Families penalised by mortgage lenders

Homeowners across the country will have their own worries about losing their home but for couples with children the fear is even greater. But as mortgage lenders continue to tighten their criteria for borrowers, it is families who are the worst affected.

Families being penalised by mortgage lenders
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According to the Financial Services Authority's post-recession review of the market, banks and building societies are now offering families smaller mortgages than those without children, with many experiencing a reduction of between 10 and 20 per cent.

For example, The Telegraph reports that a childless couple both earning £25,000 could expect a mortgage offer of £201,687 from Santander - a couple with two children with an identical credit rating would receive only £179,852. And that figure is further reduced for those with four children.

A similar scenario can be seen across mortgage lending as dependants are now taken into account as part of the application process.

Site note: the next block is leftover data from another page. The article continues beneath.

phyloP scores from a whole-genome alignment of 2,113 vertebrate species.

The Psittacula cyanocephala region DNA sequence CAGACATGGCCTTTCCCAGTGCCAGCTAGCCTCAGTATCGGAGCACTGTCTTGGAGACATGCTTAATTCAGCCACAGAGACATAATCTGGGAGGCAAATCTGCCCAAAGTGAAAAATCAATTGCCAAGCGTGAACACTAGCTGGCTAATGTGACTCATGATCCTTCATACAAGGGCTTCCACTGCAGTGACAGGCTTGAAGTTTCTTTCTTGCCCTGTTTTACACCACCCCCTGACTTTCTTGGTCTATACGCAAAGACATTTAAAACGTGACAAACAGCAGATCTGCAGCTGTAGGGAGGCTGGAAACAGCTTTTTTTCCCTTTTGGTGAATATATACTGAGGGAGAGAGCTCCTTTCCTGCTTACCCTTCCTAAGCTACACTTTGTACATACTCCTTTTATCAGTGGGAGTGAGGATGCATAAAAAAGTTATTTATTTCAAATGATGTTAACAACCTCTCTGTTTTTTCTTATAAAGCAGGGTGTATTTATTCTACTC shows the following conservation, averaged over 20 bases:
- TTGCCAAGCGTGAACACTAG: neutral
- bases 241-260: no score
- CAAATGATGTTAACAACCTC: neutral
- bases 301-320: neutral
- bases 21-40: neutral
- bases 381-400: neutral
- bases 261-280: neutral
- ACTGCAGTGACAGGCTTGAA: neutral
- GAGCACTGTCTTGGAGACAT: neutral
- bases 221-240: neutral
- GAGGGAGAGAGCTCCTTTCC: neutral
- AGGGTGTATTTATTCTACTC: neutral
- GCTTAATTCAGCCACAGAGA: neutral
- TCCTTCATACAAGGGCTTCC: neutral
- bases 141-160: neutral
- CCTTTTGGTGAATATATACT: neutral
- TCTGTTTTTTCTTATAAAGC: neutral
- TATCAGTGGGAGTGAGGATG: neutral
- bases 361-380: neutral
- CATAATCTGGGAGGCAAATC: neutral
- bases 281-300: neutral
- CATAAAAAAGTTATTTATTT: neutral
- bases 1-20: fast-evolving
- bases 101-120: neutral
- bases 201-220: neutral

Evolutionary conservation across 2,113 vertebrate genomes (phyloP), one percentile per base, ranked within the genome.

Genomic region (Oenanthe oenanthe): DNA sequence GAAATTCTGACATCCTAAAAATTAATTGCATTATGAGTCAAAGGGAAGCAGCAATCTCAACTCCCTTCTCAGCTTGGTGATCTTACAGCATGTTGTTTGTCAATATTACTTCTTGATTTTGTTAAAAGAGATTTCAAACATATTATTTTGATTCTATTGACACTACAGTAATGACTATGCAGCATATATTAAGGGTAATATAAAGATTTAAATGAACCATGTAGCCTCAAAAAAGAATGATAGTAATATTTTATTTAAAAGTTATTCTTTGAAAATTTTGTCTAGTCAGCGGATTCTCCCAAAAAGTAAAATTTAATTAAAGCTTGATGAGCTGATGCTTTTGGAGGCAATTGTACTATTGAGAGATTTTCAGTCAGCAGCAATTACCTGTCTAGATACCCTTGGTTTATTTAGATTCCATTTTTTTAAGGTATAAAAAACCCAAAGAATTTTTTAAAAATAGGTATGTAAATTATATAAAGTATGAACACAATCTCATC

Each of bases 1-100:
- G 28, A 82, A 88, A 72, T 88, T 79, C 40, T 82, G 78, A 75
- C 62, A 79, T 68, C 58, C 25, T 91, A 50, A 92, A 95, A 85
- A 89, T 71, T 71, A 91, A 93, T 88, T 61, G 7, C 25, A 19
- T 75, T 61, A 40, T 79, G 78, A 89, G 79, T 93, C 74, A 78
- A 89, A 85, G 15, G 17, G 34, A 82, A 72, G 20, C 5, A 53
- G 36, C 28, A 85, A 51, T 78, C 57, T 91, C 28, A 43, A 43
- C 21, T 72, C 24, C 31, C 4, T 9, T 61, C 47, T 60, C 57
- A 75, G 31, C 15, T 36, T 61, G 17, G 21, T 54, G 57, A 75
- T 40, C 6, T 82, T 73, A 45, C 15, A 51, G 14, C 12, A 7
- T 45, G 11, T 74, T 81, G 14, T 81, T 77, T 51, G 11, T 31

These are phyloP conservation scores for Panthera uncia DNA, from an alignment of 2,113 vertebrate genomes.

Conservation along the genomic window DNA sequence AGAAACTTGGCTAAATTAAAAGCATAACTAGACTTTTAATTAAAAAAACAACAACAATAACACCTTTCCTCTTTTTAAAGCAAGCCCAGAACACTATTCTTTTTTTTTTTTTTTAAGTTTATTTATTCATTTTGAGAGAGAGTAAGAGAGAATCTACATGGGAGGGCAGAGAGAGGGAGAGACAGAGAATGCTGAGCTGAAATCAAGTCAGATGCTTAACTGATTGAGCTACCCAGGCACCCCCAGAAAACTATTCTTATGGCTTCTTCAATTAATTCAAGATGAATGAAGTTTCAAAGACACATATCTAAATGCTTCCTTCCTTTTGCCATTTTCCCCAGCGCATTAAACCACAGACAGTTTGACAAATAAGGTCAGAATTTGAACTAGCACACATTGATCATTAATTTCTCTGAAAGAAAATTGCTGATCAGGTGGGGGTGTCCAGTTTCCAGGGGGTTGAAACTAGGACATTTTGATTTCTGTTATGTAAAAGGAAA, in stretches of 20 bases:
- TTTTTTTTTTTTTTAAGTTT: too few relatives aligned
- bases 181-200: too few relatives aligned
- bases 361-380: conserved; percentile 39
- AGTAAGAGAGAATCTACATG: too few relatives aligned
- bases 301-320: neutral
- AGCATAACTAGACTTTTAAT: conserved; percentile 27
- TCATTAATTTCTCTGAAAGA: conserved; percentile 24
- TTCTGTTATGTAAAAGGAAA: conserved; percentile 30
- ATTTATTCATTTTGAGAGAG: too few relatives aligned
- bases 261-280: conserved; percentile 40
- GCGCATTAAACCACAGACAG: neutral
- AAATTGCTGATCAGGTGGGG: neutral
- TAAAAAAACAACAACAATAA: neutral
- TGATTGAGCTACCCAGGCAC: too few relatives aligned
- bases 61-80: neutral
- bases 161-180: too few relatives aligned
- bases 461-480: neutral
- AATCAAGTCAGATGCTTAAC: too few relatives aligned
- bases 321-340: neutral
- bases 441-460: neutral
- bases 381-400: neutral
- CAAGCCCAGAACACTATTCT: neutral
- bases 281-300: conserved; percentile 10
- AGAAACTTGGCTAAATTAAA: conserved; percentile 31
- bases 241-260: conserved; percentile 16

Carol Begbie of mortgage broker Female Independent, told the paper: "Lenders have always asked about dependants when assessing the ability of applicants to repay a loan. But having children didn't actually reduce the amount you could borrow.

"Not is does and this is becoming a significant problem. It is absolutely unfair to penalise people with children by reducing their capacity to borrow compared with a single person or a childless couple."

Parents applying for a mortgage or remortgage can now expect to be quizzed on school fees, childcare costs and lifestyle expenditure.

But many mortgage brokers have pointed out potential flaws in these new lending criteria - for instance, only children under the age of 18 will prompt lenders to offer a reduced loan, while those with university age youngsters are likely forking out much more cash as a result.

Mark Harris, managing director of Savills Private Finance, added: "It is all a bit of nonsense. People live their lives quite differently. Couples with children stay at home every evening because they can't go out. Does this really mean they spend more than childless couples who are out every night, and take several foreign holidays a year?"

It is bad news for families looking to weather the storm by switching to a more competitive fixed-rate deal.

David Hollingworth, from London & Country Mortgages, added: "Children cost money and this is now being factored in. This will make borrowing tougher for them than only a couple of years ago, which will, in turn, hinder the options parents now find open to them when they come to remortgage or move."

What do you think? Are mortgage lenders wrong to penalise families or is it only fair to factor in the cost of raising children? Leave your comments below...